Democratic presidential candidate Hillary Clinton said on Thursday she was confident voters would make the “right decision” despite concerns over findings by an internal government watchdog that her use of a private email server while secretary of state broke government rules.
“I know people have concerns about this, I understand that,” Clinton said in an interview broadcast on MSNBC, referring to the findings by the State Department inspector general in a report made public on Wednesday. [nL2N18M0QB]
The email controversy and a probe by the Federal Bureau of Investigation into whether laws were broken as a result of Clinton’s use of a server kept in her New York home have overshadowed the Democratic front-runner’s campaign.
The report concluded that Clinton would not have been allowed to use the server in her home had she asked the department officials in charge of information security.
Clinton said voters would look at the full picture of what she had to offer and the “full threat” that Donald Trump, the presumptive Republican nominee, posed to the country. “And I have confidence that they are going to be making the right decision.”
Asked whether an FBI interview with her has been scheduled, she said: “No, it’s not, but I have offered since last August and I am looking forward to see this matter wrapped up.”
She said it was “up to them” whether to conduct the interview before the fall campaign for the Nov. 8 presidential election.
Reiterating that the email arrangement was a mistake, Clinton said: “I think the report has been consistent with what I have been saying, that the use of personal email was a practice by other secretaries of state and the rules were not clarified until after I had left.”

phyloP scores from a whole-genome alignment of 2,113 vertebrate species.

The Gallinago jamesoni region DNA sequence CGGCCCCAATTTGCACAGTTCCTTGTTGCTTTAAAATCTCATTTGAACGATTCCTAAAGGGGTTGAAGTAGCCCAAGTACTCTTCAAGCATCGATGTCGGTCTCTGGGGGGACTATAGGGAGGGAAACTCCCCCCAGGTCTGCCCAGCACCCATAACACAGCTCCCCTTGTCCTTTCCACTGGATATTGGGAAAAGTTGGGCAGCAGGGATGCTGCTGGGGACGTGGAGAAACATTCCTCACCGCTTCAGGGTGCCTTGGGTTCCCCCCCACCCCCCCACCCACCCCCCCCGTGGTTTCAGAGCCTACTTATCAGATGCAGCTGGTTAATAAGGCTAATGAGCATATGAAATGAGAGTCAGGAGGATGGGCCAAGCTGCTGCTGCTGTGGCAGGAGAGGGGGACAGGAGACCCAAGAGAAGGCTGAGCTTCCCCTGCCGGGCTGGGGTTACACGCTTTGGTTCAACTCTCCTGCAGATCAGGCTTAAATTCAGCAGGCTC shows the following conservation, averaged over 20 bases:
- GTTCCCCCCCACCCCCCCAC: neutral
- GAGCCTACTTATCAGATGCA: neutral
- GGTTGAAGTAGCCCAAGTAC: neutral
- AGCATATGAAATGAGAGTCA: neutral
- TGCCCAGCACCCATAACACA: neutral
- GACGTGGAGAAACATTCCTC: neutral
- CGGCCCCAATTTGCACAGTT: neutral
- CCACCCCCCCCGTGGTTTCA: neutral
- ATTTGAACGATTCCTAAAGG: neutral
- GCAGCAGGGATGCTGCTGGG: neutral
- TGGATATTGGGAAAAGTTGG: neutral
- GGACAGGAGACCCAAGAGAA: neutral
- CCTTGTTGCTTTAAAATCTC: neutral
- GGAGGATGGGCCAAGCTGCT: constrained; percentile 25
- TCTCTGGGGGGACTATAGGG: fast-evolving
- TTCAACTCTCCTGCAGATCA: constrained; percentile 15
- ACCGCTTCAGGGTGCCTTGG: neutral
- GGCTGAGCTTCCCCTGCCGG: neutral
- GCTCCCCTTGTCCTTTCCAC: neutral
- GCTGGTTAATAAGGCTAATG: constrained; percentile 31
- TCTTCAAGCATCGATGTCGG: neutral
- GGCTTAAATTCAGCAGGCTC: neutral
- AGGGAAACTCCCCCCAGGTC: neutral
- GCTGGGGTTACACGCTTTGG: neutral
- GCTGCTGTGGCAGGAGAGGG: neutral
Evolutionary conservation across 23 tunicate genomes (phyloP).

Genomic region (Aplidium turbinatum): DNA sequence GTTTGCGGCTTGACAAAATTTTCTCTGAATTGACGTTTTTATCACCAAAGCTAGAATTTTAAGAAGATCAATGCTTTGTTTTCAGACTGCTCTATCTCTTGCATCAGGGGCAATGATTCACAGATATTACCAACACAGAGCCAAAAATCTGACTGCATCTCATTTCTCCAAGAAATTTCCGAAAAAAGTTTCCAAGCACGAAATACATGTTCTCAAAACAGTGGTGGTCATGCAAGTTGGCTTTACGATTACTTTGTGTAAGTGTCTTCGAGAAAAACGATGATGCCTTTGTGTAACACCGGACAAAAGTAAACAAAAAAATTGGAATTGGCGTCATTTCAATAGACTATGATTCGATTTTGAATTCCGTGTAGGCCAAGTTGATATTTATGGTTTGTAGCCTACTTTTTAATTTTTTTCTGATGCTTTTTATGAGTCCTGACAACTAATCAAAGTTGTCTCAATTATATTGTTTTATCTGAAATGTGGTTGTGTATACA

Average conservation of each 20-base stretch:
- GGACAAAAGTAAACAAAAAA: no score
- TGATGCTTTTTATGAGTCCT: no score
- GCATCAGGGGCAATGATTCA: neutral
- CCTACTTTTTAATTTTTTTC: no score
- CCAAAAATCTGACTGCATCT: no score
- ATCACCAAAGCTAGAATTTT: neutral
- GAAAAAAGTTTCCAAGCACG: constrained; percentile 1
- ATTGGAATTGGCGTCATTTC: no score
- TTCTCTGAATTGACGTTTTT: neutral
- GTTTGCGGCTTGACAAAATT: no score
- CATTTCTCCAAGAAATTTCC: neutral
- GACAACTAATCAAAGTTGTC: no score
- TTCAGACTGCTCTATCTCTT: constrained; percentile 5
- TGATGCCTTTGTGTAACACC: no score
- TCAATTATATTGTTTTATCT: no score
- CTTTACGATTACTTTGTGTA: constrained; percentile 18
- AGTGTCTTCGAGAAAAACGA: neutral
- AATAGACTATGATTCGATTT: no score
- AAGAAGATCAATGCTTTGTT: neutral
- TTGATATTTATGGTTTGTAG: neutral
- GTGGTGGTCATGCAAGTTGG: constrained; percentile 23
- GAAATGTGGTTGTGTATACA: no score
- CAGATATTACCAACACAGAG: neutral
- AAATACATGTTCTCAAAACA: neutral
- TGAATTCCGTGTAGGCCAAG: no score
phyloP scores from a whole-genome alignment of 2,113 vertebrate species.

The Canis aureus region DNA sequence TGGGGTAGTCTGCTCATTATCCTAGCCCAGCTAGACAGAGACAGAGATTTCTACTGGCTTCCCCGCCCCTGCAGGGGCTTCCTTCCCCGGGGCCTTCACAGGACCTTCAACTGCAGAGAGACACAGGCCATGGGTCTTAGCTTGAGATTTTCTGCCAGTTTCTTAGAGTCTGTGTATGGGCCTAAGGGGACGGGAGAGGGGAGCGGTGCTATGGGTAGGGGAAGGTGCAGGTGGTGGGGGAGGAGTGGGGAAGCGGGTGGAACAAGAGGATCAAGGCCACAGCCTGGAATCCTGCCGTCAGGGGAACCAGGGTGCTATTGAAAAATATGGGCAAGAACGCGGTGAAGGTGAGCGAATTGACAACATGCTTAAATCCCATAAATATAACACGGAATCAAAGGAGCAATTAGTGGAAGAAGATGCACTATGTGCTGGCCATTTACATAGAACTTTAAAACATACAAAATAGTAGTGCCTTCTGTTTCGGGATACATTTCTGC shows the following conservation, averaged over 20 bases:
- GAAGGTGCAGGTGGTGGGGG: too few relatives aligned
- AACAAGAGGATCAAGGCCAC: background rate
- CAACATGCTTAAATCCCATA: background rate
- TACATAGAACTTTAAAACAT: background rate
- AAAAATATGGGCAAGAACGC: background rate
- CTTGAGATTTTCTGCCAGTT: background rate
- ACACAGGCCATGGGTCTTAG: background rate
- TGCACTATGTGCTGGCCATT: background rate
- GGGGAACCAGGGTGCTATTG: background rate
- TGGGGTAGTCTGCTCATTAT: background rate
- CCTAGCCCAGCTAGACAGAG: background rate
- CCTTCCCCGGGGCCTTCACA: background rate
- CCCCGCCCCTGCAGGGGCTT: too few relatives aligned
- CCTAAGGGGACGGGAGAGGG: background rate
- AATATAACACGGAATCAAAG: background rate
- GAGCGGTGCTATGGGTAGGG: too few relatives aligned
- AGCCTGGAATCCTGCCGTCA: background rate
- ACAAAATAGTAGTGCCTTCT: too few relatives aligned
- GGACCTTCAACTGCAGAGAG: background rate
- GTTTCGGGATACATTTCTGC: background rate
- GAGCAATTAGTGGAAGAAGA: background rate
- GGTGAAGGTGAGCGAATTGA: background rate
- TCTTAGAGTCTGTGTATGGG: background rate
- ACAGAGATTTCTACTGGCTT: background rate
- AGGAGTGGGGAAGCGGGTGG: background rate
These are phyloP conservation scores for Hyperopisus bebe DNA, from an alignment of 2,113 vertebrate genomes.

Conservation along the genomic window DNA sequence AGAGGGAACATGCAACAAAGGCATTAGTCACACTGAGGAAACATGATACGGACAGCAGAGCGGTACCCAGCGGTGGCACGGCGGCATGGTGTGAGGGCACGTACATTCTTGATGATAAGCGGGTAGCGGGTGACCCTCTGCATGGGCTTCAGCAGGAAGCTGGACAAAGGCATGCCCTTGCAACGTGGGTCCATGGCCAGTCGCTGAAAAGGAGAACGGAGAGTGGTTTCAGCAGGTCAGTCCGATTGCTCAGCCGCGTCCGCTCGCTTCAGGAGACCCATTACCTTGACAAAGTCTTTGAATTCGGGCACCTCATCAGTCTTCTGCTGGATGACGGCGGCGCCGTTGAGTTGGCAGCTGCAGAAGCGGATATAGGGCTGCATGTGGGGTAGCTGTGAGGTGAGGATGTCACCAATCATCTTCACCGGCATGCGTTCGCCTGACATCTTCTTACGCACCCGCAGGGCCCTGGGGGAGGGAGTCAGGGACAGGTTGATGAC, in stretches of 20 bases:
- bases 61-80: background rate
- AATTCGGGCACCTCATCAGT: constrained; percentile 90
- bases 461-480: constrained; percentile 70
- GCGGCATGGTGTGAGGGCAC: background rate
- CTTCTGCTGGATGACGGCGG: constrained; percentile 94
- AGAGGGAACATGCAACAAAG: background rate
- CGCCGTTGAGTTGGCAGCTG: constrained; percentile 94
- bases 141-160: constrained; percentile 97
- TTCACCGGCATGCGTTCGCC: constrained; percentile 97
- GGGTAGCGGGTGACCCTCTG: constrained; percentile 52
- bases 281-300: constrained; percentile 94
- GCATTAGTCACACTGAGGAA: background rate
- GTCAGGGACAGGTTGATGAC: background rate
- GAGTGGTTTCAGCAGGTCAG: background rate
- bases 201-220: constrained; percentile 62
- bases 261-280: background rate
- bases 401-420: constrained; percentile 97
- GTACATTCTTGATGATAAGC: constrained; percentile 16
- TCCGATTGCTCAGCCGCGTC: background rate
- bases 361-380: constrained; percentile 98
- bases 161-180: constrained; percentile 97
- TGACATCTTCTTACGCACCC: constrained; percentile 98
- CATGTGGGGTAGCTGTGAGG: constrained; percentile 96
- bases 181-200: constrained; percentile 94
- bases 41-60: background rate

(Reporting by Mohammad Zargham; Editing by Leslie Adler)
Longtime GOP strategist explains why his party is getting crushed in the war of ideas
Republican strategist Stuart Stevens on Wednesday warned the GOP that Sen. Elizabeth Warren (D-MA) might not be a pushover candidate against President Donald Trump in 2020.
Writing on Twitter, Stevens admitted that he had "no idea" if Warren would beat Trump next year, but he did say that "Trump and supporters are destroying [the] credibility of any center-right argument" thanks to Trump's "corrupt and unstable" governance.
When one of Stevens' followers said that Warren would not be able to fulfill her promises just by taxing the wealthy, he countered that this idea is still more popular than anything Republicans are championing.
Japan wants to dump Fukushima radioactive water into ocean
Japan's top government spokesman slapped down the environment minister on Tuesday after he said there was "no other option" but to release radioactive water from the crippled Fukushima nuclear power plant into the ocean.
"It is not true that we have decided on the disposal method," Chief Cabinet Minister Yoshihide Suga told reporters after Environment Minister Yoshiaki Harada's comments earlier in the day.
The operator, Tokyo Electric Power Co. (TEPCO), is storing more than one million tonnes of contaminated water in tanks at the site of Fukushima Daiichi Plant that was wrecked by the 2011 earthquake, tsunami and nuclear meltdown.
Here’s one big reason why Trump is having a white-hot meltdown over the Fed not dropping interest rates
President Donald Trump has a personal conflict-of-interest that may be impacting his decisions in his public feud with Federal Reserve Chair Jerome Powell.
"President Trump stands to save millions of dollars annually in interest on outstanding loans on his hotels and resorts if the Federal Reserve lowers rates as he has been demanding, according to public filings and financial experts," The Washington Post reported Saturday.